• Maintain a high index of suspicion for MPX, especially for patients presenting with fever and vesicular/pustular rash in all parts of the country at this time.
• During triage, use precautionary measures such as placing a surgical mask over the nose and mouth of suspected patients and covering any exposed skin lesions with a sheet or gown
• Isolate all patients suspected of having MPX as soon as possible
• Wear personal protective equipment (gloves, gown, and masks) before close contact with suspected cases and dispose of properly
• Correctly disinfect all contaminated equipment (including bedding) using bleach unless otherwise indicated and dispose of all waste properly
• Report all cases to the State Epidemiologist/LGA Public Health Department immediately, or call NCDC toll free line on 6232
• Samples taken from humans for investigation of the MPX virus should be handled by trained staff and sent to the Nigeria Centre for Disease Control
• Provide psychosocial support to all patients. Refer to the section on Guideline for Psychosocial Management of Patients in Isolation contained in the Interim National Guidelines for MPX (https://ncdc.gov.ng/themes/common/docs/protocols/96_1577798337.pdf)
• RESPECT PATIENTS' PRIVACY always:
o Do not photograph a patient or any part of their body without their knowledge and consent.
o Do not take a patient’s photograph with the patient’s face in it. If unavoidable, ensure to conceal the patient's face before using the image.
o Do not share photographs taken on the social media
Veterinarians are advised to:
• Consider all mammals susceptible to MPX and be aware of how the disease transmits from animal to animal.
• Veterinarians should use infection control precautions to protect themselves, staff, clients, as well as other animal patients in the clinic, when treating animals with suspected MPX.
• Look out for symptoms such as a cough, history of fever, conjunctivitis, lack of appetite, respiratory signs, and rash.
• Practice proper hand hygiene after all contact with a sick animal and with contaminated surfaces.
• Use the complete personal protective equipment when examining animals with suspected monkeypox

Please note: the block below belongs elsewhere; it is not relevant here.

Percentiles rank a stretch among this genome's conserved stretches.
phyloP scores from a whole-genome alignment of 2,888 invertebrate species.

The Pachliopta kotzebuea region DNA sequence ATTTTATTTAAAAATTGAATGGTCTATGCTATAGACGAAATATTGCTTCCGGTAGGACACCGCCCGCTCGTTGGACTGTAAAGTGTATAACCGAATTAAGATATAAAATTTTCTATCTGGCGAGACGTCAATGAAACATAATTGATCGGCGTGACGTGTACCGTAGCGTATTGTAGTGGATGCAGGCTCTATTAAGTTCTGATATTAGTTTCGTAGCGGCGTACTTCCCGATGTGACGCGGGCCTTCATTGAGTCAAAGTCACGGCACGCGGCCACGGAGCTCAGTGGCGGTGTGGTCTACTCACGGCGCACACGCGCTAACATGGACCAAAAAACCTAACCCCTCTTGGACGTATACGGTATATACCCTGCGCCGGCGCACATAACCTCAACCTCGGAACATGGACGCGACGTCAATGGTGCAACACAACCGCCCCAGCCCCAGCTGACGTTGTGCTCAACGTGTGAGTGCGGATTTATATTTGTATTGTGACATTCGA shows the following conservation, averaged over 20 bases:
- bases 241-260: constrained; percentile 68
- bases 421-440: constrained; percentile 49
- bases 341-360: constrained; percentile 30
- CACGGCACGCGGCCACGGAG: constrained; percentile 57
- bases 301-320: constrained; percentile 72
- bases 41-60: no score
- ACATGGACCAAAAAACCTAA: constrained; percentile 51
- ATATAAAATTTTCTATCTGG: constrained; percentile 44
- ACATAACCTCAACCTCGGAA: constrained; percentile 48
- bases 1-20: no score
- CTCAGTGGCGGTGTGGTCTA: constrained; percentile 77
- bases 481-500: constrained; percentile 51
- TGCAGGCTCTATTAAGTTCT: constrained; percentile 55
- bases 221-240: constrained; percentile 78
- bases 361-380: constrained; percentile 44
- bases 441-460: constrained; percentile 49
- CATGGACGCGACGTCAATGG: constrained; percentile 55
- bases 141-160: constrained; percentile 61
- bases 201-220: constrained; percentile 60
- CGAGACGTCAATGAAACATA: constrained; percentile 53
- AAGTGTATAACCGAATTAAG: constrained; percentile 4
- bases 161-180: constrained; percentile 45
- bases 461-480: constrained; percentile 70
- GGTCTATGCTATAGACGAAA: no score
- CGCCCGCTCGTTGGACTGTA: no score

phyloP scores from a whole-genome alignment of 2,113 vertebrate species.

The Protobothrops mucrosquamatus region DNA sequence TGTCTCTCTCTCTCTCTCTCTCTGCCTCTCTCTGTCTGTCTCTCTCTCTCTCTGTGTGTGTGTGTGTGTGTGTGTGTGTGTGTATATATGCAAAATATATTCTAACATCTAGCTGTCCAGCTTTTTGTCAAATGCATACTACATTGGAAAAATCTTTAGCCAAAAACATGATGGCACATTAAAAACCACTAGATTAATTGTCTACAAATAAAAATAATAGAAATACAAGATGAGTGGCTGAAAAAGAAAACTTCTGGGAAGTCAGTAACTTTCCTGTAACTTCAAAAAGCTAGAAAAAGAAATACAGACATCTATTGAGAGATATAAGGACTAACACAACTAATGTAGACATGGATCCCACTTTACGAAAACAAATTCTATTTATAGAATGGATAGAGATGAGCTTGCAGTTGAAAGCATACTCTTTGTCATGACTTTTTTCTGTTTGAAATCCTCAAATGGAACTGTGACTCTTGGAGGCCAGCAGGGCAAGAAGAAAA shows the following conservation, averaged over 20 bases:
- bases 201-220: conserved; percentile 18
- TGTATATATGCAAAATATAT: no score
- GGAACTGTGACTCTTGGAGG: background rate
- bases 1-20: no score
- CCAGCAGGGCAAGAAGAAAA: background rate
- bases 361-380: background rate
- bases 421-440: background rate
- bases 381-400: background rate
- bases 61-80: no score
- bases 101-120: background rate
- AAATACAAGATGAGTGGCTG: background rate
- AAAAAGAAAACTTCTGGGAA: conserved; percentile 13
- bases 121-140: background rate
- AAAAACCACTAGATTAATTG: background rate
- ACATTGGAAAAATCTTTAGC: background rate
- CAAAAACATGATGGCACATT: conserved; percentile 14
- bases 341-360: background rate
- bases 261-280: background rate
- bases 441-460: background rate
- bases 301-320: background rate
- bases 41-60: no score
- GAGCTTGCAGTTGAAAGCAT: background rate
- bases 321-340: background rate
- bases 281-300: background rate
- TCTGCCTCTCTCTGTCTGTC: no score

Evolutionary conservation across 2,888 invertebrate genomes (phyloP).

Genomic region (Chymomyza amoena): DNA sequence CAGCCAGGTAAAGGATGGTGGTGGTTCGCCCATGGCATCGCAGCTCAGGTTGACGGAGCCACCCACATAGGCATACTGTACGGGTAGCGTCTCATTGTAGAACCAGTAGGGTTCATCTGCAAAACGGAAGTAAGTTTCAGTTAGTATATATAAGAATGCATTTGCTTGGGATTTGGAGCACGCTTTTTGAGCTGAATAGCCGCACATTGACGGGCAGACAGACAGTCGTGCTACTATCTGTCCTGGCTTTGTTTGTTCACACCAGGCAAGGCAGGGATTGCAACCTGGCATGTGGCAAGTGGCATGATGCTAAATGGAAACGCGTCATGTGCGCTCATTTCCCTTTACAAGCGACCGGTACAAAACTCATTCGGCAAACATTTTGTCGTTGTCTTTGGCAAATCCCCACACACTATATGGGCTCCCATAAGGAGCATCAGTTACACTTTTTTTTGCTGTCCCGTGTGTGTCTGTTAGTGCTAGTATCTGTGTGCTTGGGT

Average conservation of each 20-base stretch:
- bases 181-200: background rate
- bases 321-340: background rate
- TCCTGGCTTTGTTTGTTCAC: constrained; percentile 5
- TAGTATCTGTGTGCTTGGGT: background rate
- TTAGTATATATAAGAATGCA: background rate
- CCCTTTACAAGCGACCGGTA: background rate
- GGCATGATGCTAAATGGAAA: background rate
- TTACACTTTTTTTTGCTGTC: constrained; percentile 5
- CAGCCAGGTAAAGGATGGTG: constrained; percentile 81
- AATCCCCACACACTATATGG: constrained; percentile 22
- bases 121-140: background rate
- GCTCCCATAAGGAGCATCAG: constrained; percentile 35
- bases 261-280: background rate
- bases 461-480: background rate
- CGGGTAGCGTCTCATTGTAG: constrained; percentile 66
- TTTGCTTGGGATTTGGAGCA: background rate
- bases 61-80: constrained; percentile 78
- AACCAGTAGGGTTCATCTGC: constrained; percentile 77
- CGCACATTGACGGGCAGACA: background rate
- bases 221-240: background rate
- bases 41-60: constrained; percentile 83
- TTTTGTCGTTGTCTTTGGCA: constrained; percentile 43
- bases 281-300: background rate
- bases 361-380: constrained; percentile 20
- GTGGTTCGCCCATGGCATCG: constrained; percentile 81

• Handle used patient-care equipment in a manner that prevents contamination of skin and clothing
• Ensure that procedures are in place for cleaning and disinfecting contaminated environmental surfaces.
Pet owners/hunters/wildlife rangers are advised to:
• All suspected animals should be isolated and reported to the nearest veterinary authority
• All pet owners should observe personal hygiene practice such as the washing of hands with soap and water
• Control rodent
• Animals affected include monkeys, gorillas, rodents, and squirrel
• Anyone who has been exposed to monkeypox should avoid contact with animals’ particularly monkeys, rodents, and squirrel
• All animal healthcare providers should use personal protective equipment (PPE) during contact with an animal suspected to have monkeypox.
• Stop using non-human primates for animal shows
• Non-human primates (monkey, chimpanzee, and gorilla) should not be housed in the residential area.
Signs to look out for in monkeys and apes
• Pox lesions (rash and ulcers) over the entire body and mucosal surfaces (e.g., mouth) and can be seen on the face, limbs, palms, soles, and tail.
• In severe cases, coughing, nasal discharge, difficulty in breathing, swollen faces, and mouth ulcer.
About the NCDC
The Nigeria Centre for Disease Control is the country’s national public health institute, with the mandate to lead the preparedness, detection and response to infectious disease outbreaks and public health emergencies. The Bill for an Act to establish NCDC was signed into law in November 2018, by President Muhammadu Buhari. The mission for the NCDC (2017-2021) is ‘To protect the health of Nigerians through evidence-based prevention, integrated disease surveillance and response activities, using a One Health approach, guided by research and led by a skilled workforce’.
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Dr. Ifedayo Adetifa
DG, Nigeria Centre for Disease Control